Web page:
Telemental health or teletherapy provides couples seeking therapy with a convenient solution to get the help they need. This option accommodates people with busy schedules, promotes more privacy, and supports partners who may be geographically apart. Since teletherapy has its unique challenges, couples must prepare adequately for a successful experience. Here is a telemental health guide for couples therapy:
1. Get the Necessary Equipment
Since you’ll not be meeting in person with your therapist, you’ll need various tools to facilitate your session. A laptop or computer is more suitable for a teletherapy session because it provides a larger screen, allowing your therapist to observe more of your non-verbal communication. You can use your phone as a backup. Charge your devices fully or plug them in to prevent interruptions. Stable internet access is another requirement to avoid lags or buffering. You may also require headphones to prevent echoes and block others from hearing your conversation. You may need only one setup or two depending on how you and your partner will be attending the session.
2. Discuss Logistics Beforehand
All involved parties should agree on the most suitable platform for the telemental health sessions. Your therapist may provide you and your partner with an invitation link or a code if they are using video conferencing software, such as Skype or Zoom. Other platforms may be available depending on your therapist’s preferences. Discuss the frequency of sessions, fees, and other relevant information. Make sure that both you and your partner understand these details. When you are both on the same page, it can help you feel more prepared for therapy and reduce misunderstandings. If you have any doubts or questions, seek clarification from your therapist to prevent confusion.
3. Set Up a Suitable Space
The environment you choose to conduct the sessions can impact the therapy’s outcome. It should be a secure, private place that offers minimal distractions. It could be a room in your home not frequented by guests, a corner of the library, or another familiar place. The space should have enough light so the therapist can see both your and your partner’s facial expressions and body language. You may prefer an area close to the window or use artificial light sources. If you live with other people, inform them beforehand of your meeting and ask them to respect your privacy.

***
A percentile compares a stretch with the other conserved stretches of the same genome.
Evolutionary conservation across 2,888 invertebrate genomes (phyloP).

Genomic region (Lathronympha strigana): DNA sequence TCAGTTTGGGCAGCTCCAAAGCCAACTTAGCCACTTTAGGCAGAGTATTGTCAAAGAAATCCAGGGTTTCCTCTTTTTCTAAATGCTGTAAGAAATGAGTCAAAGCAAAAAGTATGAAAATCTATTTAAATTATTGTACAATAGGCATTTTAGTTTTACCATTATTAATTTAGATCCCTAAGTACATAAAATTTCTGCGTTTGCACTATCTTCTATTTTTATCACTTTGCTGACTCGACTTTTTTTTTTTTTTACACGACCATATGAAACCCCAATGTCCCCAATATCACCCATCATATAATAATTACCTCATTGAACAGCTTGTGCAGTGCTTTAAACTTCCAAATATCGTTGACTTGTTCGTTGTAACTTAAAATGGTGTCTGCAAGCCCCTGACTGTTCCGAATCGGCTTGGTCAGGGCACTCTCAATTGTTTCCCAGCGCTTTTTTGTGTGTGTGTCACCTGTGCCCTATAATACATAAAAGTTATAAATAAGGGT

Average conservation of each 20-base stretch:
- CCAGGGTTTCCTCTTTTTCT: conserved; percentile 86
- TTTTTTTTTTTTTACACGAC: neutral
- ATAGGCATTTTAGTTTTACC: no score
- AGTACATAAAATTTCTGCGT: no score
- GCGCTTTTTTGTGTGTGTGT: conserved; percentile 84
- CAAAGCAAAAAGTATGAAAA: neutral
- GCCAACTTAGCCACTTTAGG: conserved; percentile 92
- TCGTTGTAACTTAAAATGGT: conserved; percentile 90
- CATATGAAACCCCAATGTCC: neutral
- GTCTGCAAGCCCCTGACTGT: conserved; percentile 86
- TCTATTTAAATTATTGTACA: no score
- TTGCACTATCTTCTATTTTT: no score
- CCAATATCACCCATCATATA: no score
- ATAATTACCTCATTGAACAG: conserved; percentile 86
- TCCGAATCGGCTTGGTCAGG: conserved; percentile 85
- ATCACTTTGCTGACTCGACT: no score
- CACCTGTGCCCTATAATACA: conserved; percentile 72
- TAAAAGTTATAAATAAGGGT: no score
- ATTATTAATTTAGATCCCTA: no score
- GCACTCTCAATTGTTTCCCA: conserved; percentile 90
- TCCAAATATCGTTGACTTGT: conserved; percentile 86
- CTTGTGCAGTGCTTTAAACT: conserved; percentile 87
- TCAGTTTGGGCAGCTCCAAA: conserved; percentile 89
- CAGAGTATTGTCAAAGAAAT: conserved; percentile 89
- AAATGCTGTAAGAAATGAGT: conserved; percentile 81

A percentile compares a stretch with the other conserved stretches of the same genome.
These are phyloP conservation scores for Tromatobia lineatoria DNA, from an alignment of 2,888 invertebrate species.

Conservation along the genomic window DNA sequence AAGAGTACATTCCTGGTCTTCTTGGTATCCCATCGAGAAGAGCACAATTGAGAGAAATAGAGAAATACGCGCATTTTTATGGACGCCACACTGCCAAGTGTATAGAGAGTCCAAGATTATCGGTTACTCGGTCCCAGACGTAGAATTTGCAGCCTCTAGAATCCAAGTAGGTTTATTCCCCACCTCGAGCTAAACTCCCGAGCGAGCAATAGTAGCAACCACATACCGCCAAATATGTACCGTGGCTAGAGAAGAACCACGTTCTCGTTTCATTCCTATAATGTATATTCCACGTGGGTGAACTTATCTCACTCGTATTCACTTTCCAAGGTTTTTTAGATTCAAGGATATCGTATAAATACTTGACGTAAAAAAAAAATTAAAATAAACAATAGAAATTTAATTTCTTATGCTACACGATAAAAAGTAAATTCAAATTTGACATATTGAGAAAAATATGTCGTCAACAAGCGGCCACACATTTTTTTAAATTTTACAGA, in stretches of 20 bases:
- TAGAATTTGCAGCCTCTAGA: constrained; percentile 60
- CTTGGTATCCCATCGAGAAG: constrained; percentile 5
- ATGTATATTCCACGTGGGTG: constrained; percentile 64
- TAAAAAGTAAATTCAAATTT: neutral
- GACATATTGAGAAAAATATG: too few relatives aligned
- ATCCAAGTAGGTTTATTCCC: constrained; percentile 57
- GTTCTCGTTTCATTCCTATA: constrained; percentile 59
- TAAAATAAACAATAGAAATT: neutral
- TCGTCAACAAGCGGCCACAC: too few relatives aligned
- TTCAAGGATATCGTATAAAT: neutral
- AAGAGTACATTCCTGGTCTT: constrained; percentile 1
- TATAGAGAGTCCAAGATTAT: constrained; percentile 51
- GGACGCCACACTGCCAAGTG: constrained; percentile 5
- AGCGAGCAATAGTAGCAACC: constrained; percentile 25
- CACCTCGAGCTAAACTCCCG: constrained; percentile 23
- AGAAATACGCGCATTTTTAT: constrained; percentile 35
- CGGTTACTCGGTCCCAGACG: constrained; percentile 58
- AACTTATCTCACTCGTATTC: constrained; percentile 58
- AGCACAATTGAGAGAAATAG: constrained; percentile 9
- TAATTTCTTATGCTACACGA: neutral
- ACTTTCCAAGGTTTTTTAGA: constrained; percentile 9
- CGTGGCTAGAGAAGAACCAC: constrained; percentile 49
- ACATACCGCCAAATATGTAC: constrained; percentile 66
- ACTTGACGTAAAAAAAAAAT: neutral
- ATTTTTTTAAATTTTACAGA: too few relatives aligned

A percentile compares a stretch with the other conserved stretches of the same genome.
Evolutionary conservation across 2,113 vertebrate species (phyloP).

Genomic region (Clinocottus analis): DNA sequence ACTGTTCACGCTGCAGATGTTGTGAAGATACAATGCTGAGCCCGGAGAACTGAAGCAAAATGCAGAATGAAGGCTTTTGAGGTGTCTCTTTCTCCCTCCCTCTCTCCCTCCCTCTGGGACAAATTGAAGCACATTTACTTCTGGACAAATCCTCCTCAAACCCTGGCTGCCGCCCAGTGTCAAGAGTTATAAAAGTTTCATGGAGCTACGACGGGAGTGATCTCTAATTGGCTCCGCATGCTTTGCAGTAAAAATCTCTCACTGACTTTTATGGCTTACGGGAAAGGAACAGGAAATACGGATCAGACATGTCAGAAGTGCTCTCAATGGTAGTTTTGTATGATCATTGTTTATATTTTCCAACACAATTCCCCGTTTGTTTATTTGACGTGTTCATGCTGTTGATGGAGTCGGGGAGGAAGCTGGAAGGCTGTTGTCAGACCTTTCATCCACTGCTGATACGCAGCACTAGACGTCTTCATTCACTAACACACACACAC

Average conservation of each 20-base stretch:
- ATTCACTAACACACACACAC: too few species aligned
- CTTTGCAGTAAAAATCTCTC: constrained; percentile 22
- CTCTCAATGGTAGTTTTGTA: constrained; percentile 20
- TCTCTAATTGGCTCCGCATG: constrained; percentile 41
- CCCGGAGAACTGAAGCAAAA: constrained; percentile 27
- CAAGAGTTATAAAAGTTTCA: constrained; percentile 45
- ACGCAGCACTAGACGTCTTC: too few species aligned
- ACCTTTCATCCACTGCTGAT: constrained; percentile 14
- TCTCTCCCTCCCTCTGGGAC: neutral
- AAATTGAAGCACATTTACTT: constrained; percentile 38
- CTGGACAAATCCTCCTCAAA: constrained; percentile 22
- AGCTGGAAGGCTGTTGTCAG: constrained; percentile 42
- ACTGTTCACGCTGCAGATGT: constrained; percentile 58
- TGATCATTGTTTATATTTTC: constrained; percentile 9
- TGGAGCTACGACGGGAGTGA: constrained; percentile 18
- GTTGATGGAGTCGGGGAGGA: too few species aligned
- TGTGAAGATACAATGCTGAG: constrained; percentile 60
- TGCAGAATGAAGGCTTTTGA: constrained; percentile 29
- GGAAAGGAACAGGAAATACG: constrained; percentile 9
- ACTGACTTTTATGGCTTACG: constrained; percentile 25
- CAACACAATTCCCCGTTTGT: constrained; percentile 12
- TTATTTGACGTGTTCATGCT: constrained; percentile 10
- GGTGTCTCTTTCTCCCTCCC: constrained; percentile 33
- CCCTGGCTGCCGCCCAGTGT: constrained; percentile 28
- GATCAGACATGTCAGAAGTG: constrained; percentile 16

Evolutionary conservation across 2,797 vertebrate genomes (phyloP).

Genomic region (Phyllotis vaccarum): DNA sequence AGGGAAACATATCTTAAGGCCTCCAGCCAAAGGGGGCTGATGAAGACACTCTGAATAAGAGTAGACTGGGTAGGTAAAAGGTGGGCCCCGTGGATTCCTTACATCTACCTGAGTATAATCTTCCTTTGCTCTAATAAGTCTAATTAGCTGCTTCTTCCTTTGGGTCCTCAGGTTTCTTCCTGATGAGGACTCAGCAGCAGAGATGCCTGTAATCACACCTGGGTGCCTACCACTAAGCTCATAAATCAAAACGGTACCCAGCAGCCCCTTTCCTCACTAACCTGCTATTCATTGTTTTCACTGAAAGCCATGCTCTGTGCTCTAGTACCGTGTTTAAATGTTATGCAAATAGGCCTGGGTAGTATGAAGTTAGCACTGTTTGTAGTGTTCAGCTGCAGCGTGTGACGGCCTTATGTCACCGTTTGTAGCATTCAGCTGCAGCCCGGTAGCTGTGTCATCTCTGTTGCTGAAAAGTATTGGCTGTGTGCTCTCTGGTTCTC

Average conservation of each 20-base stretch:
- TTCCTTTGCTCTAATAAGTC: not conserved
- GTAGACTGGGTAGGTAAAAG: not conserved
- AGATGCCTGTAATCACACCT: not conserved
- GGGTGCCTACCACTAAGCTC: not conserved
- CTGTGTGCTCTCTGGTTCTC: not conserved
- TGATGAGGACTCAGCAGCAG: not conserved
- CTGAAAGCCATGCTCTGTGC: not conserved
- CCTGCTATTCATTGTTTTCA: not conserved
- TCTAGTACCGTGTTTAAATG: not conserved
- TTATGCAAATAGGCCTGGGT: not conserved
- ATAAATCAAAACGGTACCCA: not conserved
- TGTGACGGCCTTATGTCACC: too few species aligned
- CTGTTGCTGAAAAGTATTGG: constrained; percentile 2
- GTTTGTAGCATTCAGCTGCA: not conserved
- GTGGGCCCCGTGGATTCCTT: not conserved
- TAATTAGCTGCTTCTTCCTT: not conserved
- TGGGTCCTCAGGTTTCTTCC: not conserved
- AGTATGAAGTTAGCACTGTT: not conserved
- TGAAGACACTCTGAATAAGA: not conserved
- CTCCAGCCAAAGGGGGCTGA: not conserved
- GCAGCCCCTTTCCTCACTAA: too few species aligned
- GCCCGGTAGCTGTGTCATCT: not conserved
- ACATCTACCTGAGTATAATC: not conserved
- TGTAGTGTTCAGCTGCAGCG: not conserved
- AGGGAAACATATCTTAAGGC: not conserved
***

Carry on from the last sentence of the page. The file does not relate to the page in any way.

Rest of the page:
4. Set Some Ground Rules
You and your partner should agree on some unspoken rules before you start the session for a productive conversation. Decide how best to handle interruptions, distractions, and disagreements. You could agree not to talk over each other and wait turns before responding. You may also use non-verbal cues, such as raising a hand when one of you wants to say something instead of interrupting. Establishing ground rules can help you stay on track and address the issues without getting off-topic.
5. Communicate Your Goals to Your Therapist
Before you start the session, share your expectations with your therapist. Let them know what you hope to gain from the sessions and any areas of your relationship that need work. Both parties could write a list of issues, worries, and expectations for therapy. That can help your therapist understand your needs and give personalized advice. Be open and honest with your therapist and provide details they can use to understand the dynamics of your relationship. Even if it feels uncomfortable, reveal any issues you may be struggling with to get meaningful help.
6. Prioritize Sessions
Couples must be committed to their therapy for it to work. A mistake some people may make is thinking teletherapy is not as serious as in-person sessions. Treat it with the same respect as a regular session, and honor the appointments. When conflicts arise, find a way to rearrange your schedule or reschedule the appointment as soon as possible. That way, you can keep the conversations on track and work toward addressing the issues more efficiently.
7. Keep an Open Mind
Telemental health for couples therapy can be beneficial, but both parties should approach it open-mindedly. Be ready to try your therapist’s new strategies and prepare for change. Consider the advice you receive, even if it’s initially difficult to accept. Trying different strategies can help you and your partner understand each other better and develop healthier relationships. Be honest with yourself and your partner, and accept responsibility for your actions. That can help you get the most out of telemental health for couples therapy.
Consider Telemental Health Today
This guide can help you get the most out of telemental health for couples therapy. It can be a valuable tool for getting meaningful help, so take it seriously and be willing to put in the effort. Be patient with yourself and your partner as you progress toward achieving your therapy goals. It can be an enriching experience that helps you build a strong relationship with your partner.